appearance at court.
He then turned around and Bvore out
Information against Corcoran charg
ing him with Helling without a license,
selling on Sundays and selling to mi
nors. Corcoran gave ball In the sum of
$ouo, $200 on each charge.
During the hearing It was feared sev
eral times that the men would come to
blows, both being violently angry and
In a mood to possibly do something
desperate. Dr. Haggerty declared that
Corcoran had Insulted his wife and that
he would kill him. An outbreak was,
C. W. ROESLER ARRESTED.
About 4 o'clock In the afternoon a well
dressed, quiet looking gentleman, giving
his name as George Jewell, came in to
Alderman Millar and complained that
he had been shamefully treated by some
old man on Franklin avenue. He was
walking along the street, he said,' and
In passing this old man's residence re
ceived a drenching from a hose with
which the aforesaid old man was
sprinkling the lawn. It was very ag
gravating to be mistaken for a lawn
by a man with a sprinkling hose, and
turning about after picking up his hat
called out, "Old man, you ought to be
more careful." At this the old man, he
says, came rushing out of the gate and
saying that although he was 74 he lidn't
take "sass" from anybody, gave his
drenched victim a blow In the face.
The complainant, being a stranger In
the city, did not know the name of his
assailant, so the warrant was made out
for Richard Roe. Imagine the surprise
of Alderman Millar when a little later
his predecessor, ex-Alderman C. W.
Roesler, was arraigned before him as
tho Richard Roe charged as above
stated. There was a prima facie case
established and having no choice In the
matter the alderman had to hold the
venerable 'squire In $200 bail to answer
at court. Mr.' Roesler alleges that Jew
ell first attempted to strike him with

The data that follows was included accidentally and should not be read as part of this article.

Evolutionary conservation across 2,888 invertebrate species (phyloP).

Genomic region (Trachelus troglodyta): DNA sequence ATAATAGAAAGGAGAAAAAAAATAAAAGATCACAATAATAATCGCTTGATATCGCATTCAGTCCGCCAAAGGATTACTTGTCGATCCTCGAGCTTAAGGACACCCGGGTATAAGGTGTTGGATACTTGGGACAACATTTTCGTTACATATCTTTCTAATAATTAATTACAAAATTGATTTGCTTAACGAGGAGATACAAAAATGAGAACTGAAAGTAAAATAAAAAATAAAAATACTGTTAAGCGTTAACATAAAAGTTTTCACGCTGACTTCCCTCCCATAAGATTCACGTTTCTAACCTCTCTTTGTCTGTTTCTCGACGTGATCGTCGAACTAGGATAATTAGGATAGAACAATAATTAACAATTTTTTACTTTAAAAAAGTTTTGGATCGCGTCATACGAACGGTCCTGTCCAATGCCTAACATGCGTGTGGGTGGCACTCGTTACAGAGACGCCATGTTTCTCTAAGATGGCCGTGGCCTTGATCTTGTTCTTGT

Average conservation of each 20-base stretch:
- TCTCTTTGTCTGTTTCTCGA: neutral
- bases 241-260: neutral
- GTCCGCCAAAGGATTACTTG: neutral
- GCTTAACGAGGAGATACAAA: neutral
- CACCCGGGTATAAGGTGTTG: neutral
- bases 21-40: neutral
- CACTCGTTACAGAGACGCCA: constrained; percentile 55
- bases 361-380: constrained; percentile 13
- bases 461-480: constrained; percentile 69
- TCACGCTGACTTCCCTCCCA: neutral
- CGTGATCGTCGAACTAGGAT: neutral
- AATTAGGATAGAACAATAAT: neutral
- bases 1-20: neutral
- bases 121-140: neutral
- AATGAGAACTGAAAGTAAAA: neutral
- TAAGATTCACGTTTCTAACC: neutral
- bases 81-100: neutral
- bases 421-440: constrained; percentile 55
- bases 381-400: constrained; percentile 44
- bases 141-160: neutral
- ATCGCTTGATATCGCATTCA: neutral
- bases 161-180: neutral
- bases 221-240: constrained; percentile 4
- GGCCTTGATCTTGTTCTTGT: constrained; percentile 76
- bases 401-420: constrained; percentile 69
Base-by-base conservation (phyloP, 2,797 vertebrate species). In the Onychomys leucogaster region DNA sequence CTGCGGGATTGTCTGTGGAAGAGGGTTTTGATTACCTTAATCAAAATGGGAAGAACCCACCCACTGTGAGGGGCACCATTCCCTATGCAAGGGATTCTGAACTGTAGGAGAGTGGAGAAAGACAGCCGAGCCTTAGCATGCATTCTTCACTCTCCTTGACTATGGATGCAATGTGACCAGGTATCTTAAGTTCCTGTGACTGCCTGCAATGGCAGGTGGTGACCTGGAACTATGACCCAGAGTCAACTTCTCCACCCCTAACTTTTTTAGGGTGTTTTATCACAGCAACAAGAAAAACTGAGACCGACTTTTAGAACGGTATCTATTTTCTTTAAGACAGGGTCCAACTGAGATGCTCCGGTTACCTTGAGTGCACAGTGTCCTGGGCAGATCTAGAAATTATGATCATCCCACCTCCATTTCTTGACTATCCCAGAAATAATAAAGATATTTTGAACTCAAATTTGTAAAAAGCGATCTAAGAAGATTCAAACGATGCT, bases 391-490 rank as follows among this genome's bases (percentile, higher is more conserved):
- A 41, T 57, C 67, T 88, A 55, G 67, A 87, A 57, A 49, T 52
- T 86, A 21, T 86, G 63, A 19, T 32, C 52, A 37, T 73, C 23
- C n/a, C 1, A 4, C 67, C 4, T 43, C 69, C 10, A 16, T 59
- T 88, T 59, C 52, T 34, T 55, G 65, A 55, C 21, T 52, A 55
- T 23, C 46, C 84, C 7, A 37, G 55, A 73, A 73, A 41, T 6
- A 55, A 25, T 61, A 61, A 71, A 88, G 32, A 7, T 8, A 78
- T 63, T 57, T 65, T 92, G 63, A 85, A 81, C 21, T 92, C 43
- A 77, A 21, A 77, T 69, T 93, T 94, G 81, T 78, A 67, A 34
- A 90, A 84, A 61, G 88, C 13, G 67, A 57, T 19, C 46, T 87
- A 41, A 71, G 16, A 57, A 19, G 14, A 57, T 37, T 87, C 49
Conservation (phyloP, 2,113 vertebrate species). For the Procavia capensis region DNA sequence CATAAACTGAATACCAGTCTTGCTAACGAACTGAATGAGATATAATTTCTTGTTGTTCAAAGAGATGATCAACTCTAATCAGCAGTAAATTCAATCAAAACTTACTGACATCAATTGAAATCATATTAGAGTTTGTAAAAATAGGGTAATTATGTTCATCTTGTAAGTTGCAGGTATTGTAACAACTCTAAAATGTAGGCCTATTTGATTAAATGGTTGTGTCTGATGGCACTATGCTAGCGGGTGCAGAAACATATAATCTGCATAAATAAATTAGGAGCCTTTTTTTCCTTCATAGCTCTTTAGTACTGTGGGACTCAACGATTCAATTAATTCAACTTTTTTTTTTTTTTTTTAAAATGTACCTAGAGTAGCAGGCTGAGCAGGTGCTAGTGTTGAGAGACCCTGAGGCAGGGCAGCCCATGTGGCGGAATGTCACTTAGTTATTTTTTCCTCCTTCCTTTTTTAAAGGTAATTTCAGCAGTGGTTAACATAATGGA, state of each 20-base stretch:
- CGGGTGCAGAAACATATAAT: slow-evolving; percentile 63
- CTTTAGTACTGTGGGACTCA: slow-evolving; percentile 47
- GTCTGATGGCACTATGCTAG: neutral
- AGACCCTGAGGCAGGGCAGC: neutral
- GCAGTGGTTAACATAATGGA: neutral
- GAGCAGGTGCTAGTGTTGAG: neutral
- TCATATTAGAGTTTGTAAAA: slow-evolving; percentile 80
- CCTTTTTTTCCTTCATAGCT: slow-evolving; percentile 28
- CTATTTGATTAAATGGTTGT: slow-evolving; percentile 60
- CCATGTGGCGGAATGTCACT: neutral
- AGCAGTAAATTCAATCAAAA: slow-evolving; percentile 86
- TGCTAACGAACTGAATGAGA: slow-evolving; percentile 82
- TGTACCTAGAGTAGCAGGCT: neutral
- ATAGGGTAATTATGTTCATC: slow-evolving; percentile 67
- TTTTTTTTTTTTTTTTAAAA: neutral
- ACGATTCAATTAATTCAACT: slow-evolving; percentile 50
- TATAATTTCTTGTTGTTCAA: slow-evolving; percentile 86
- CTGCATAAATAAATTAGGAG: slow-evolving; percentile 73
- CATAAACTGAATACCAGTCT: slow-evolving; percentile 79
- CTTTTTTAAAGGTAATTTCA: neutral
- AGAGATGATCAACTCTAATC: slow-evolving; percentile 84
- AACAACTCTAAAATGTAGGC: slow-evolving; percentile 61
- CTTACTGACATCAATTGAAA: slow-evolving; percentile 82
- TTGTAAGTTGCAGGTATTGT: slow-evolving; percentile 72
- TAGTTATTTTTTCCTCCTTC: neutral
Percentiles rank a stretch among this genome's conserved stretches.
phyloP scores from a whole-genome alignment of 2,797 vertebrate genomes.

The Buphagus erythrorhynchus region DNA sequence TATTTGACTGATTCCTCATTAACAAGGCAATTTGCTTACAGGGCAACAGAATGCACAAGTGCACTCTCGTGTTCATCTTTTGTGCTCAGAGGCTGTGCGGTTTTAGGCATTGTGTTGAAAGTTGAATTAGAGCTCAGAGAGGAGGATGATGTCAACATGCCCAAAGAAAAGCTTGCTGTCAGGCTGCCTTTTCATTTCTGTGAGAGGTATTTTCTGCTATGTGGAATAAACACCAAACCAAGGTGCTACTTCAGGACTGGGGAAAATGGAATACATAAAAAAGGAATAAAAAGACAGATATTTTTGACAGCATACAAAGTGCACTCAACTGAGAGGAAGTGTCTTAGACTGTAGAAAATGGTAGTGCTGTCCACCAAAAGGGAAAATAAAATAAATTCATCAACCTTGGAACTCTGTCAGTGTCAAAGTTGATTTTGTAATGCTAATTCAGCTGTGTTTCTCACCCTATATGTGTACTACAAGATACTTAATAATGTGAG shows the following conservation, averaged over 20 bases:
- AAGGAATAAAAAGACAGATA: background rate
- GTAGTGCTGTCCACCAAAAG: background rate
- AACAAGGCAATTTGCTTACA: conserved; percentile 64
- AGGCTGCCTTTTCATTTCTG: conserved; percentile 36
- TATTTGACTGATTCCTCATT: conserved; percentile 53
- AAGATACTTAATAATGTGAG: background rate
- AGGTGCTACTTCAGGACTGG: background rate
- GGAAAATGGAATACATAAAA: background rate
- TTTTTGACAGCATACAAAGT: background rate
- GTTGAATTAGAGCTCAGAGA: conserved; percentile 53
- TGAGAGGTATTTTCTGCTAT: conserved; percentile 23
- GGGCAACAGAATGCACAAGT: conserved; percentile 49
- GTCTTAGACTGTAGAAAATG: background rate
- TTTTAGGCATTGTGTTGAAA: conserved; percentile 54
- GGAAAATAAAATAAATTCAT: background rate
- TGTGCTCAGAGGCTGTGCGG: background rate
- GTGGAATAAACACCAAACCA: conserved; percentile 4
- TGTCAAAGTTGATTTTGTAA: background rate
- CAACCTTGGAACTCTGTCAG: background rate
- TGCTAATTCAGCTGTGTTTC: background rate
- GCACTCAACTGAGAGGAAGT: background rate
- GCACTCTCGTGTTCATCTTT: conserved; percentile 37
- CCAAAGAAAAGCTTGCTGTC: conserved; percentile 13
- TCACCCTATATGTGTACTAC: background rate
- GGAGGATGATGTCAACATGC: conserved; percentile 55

an umbrella and that he struck back in
self-defense. Jewell says he did not
strike or attempt to strike a blow either
before or after the assault, because of
his assailant's gray hairs.
ANOTHER CUTTING AFFRAY.
A second stabbing affray developed In
the evening. When the alderman re
turned from supper about 7 o'clock he
found awaiting him an Hungarian who
was literally covered with blood down
to his waist. He had been cut on the
top of the head with a knife by a fellow
countryman during a fight in Johnson's
patch, only a short time previous, and
without waiting to see a doctor or any
body else hastened to get a warrant for
his assailant's arrest. The aldermun
sent Specials Tlerney and Byer to hunt
up the man who did the cutting and
directed the wounded man to go to a
doctor and get repaired, which he did.
Up to a late hour the officers had not
returned from their hunt.
Deputy Sheriff Bortree was sent out
to Dalevllle with warrants for the art
rest of "Gyp" Warner and Jay Hurley,
who are charged by Mr. Eppstein, a
peddler of this city, with a rather odd
sort .of a charge. According to Epp
stein's story he was driving through
Dalevllle Thursday when Hurley, who
is the village blacksmith, and "Gyp"
Warner, who Is known about the town
to be "a good piece of a man." held him
up and dickered with him for the pur
chase of all the old Iron that was around
the blacksmith shop.
Eppstein offered them $4 and It was
accepted. He only had $2 with him so
It was agreed that each of them should
take a pair ot his nobby $1 trowsers In
place of the other $2. Eppstein paid
over the money and trousers and was
getting down from the wagon to load
on the Iron when he was told to make
himself scarce. As the village black
smith and the man Warner who Is
said to be "a good piece of a man,"
acted as If they meant what they said,
and looked as If they could moke It In
teresting for a man who did not heed